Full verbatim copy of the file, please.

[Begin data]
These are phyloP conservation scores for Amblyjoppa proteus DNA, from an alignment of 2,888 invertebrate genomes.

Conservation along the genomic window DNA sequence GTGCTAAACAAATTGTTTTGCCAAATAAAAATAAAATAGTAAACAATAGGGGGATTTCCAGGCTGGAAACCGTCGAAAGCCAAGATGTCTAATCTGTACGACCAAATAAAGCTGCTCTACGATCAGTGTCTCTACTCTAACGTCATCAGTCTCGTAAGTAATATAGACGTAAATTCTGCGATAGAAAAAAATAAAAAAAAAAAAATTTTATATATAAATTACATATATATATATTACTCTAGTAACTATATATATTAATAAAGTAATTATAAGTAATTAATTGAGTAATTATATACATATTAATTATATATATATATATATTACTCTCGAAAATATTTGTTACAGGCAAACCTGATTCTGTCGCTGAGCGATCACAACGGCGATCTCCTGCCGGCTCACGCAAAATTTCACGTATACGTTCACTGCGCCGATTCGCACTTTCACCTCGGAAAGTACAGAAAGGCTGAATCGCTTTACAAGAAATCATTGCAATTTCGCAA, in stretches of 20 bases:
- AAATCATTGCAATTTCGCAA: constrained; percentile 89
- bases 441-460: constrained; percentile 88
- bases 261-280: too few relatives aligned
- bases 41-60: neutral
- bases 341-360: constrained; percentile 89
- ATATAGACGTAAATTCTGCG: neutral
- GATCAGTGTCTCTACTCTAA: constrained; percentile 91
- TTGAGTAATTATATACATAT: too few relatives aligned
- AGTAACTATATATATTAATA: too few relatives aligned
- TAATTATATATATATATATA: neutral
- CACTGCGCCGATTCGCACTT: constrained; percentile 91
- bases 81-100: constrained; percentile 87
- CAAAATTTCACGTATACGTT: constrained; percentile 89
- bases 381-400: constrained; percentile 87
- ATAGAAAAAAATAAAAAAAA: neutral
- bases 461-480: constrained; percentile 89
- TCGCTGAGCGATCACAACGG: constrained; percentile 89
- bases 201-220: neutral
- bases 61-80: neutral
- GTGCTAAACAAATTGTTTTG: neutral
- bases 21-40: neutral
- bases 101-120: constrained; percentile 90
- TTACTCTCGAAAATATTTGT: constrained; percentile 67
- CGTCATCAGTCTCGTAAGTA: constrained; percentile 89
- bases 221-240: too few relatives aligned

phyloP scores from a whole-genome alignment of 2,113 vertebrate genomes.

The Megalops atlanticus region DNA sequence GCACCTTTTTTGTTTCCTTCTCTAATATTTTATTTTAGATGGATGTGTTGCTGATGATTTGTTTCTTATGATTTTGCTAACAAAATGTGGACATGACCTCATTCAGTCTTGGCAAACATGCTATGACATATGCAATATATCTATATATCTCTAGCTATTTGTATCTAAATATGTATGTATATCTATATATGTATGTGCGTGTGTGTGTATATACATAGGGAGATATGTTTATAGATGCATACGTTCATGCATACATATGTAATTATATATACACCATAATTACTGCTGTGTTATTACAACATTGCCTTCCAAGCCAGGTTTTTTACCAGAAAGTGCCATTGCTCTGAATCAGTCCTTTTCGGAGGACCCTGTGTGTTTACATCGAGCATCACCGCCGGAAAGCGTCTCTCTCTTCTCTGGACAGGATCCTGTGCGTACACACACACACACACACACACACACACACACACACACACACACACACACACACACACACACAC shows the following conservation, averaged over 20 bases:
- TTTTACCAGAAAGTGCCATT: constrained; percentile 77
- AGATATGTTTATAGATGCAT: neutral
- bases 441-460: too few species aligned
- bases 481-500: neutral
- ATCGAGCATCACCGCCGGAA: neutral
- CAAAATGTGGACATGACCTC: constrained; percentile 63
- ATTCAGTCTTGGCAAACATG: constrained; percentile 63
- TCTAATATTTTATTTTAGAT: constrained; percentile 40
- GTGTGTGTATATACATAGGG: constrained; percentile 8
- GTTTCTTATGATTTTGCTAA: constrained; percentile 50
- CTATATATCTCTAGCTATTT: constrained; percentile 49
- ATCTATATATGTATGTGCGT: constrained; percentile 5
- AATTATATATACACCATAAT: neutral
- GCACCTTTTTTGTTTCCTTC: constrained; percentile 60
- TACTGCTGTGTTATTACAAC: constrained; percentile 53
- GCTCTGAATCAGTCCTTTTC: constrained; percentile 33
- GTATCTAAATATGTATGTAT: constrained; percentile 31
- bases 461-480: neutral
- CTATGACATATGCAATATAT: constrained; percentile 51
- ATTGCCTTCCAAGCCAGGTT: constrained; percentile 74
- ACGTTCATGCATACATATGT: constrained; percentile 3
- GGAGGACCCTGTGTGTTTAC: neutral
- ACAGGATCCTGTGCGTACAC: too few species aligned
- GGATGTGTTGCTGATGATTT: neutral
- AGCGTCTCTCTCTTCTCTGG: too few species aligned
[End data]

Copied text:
These are phyloP conservation scores for Amblyjoppa proteus DNA, from an alignment of 2,888 invertebrate genomes.

Conservation along the genomic window DNA sequence GTGCTAAACAAATTGTTTTGCCAAATAAAAATAAAATAGTAAACAATAGGGGGATTTCCAGGCTGGAAACCGTCGAAAGCCAAGATGTCTAATCTGTACGACCAAATAAAGCTGCTCTACGATCAGTGTCTCTACTCTAACGTCATCAGTCTCGTAAGTAATATAGACGTAAATTCTGCGATAGAAAAAAATAAAAAAAAAAAAATTTTATATATAAATTACATATATATATATTACTCTAGTAACTATATATATTAATAAAGTAATTATAAGTAATTAATTGAGTAATTATATACATATTAATTATATATATATATATATTACTCTCGAAAATATTTGTTACAGGCAAACCTGATTCTGTCGCTGAGCGATCACAACGGCGATCTCCTGCCGGCTCACGCAAAATTTCACGTATACGTTCACTGCGCCGATTCGCACTTTCACCTCGGAAAGTACAGAAAGGCTGAATCGCTTTACAAGAAATCATTGCAATTTCGCAA, in stretches of 20 bases:
- AAATCATTGCAATTTCGCAA: constrained; percentile 89
- bases 441-460: constrained; percentile 88
- bases 261-280: too few relatives aligned
- bases 41-60: neutral
- bases 341-360: constrained; percentile 89
- ATATAGACGTAAATTCTGCG: neutral
- GATCAGTGTCTCTACTCTAA: constrained; percentile 91
- TTGAGTAATTATATACATAT: too few relatives aligned
- AGTAACTATATATATTAATA: too few relatives aligned
- TAATTATATATATATATATA: neutral
- CACTGCGCCGATTCGCACTT: constrained; percentile 91
- bases 81-100: constrained; percentile 87
- CAAAATTTCACGTATACGTT: constrained; percentile 89
- bases 381-400: constrained; percentile 87
- ATAGAAAAAAATAAAAAAAA: neutral
- bases 461-480: constrained; percentile 89
- TCGCTGAGCGATCACAACGG: constrained; percentile 89
- bases 201-220: neutral
- bases 61-80: neutral
- GTGCTAAACAAATTGTTTTG: neutral
- bases 21-40: neutral
- bases 101-120: constrained; percentile 90
- TTACTCTCGAAAATATTTGT: constrained; percentile 67
- CGTCATCAGTCTCGTAAGTA: constrained; percentile 89
- bases 221-240: too few relatives aligned

phyloP scores from a whole-genome alignment of 2,113 vertebrate genomes.

The Megalops atlanticus region DNA sequence GCACCTTTTTTGTTTCCTTCTCTAATATTTTATTTTAGATGGATGTGTTGCTGATGATTTGTTTCTTATGATTTTGCTAACAAAATGTGGACATGACCTCATTCAGTCTTGGCAAACATGCTATGACATATGCAATATATCTATATATCTCTAGCTATTTGTATCTAAATATGTATGTATATCTATATATGTATGTGCGTGTGTGTGTATATACATAGGGAGATATGTTTATAGATGCATACGTTCATGCATACATATGTAATTATATATACACCATAATTACTGCTGTGTTATTACAACATTGCCTTCCAAGCCAGGTTTTTTACCAGAAAGTGCCATTGCTCTGAATCAGTCCTTTTCGGAGGACCCTGTGTGTTTACATCGAGCATCACCGCCGGAAAGCGTCTCTCTCTTCTCTGGACAGGATCCTGTGCGTACACACACACACACACACACACACACACACACACACACACACACACACACACACACACACACAC shows the following conservation, averaged over 20 bases:
- TTTTACCAGAAAGTGCCATT: constrained; percentile 77
- AGATATGTTTATAGATGCAT: neutral
- bases 441-460: too few species aligned
- bases 481-500: neutral
- ATCGAGCATCACCGCCGGAA: neutral
- CAAAATGTGGACATGACCTC: constrained; percentile 63
- ATTCAGTCTTGGCAAACATG: constrained; percentile 63
- TCTAATATTTTATTTTAGAT: constrained; percentile 40
- GTGTGTGTATATACATAGGG: constrained; percentile 8
- GTTTCTTATGATTTTGCTAA: constrained; percentile 50
- CTATATATCTCTAGCTATTT: constrained; percentile 49
- ATCTATATATGTATGTGCGT: constrained; percentile 5
- AATTATATATACACCATAAT: neutral
- GCACCTTTTTTGTTTCCTTC: constrained; percentile 60
- TACTGCTGTGTTATTACAAC: constrained; percentile 53
- GCTCTGAATCAGTCCTTTTC: constrained; percentile 33
- GTATCTAAATATGTATGTAT: constrained; percentile 31
- bases 461-480: neutral
- CTATGACATATGCAATATAT: constrained; percentile 51
- ATTGCCTTCCAAGCCAGGTT: constrained; percentile 74
- ACGTTCATGCATACATATGT: constrained; percentile 3
- GGAGGACCCTGTGTGTTTAC: neutral
- ACAGGATCCTGTGCGTACAC: too few species aligned
- GGATGTGTTGCTGATGATTT: neutral
- AGCGTCTCTCTCTTCTCTGG: too few species aligned